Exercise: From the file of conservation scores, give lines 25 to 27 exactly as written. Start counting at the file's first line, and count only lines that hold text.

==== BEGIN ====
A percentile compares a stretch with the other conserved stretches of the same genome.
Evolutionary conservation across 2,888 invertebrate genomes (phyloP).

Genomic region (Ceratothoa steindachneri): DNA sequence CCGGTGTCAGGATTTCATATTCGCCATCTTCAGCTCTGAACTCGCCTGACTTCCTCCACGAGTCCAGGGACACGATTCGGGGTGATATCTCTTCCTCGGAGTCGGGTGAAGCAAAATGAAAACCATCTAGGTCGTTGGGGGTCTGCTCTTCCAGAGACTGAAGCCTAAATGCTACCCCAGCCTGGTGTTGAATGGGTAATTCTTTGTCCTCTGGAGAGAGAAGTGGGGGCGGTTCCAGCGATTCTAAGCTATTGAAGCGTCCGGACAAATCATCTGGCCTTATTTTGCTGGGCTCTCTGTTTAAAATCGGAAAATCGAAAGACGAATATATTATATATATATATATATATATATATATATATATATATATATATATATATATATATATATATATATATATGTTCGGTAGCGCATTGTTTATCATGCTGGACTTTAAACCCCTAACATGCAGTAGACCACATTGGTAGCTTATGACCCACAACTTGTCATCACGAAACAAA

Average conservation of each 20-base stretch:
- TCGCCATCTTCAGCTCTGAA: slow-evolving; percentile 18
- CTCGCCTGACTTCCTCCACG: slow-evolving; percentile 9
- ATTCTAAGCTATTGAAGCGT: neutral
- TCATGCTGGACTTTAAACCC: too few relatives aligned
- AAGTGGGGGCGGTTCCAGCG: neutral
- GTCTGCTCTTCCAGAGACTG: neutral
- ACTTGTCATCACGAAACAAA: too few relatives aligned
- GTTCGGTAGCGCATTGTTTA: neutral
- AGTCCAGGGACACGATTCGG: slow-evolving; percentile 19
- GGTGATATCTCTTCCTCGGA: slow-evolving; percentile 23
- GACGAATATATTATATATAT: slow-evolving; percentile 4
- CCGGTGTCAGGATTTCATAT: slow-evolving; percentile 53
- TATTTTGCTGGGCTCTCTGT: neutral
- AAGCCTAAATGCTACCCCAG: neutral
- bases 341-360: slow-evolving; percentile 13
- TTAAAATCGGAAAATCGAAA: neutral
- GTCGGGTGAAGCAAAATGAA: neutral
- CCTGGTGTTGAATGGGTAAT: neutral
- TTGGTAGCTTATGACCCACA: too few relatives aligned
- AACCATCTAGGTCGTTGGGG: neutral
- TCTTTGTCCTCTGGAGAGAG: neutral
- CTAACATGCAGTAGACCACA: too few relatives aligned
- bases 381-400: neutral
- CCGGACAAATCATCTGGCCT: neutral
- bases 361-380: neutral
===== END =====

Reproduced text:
- TCTTTGTCCTCTGGAGAGAG: neutral
- CTAACATGCAGTAGACCACA: too few relatives aligned
- bases 381-400: neutral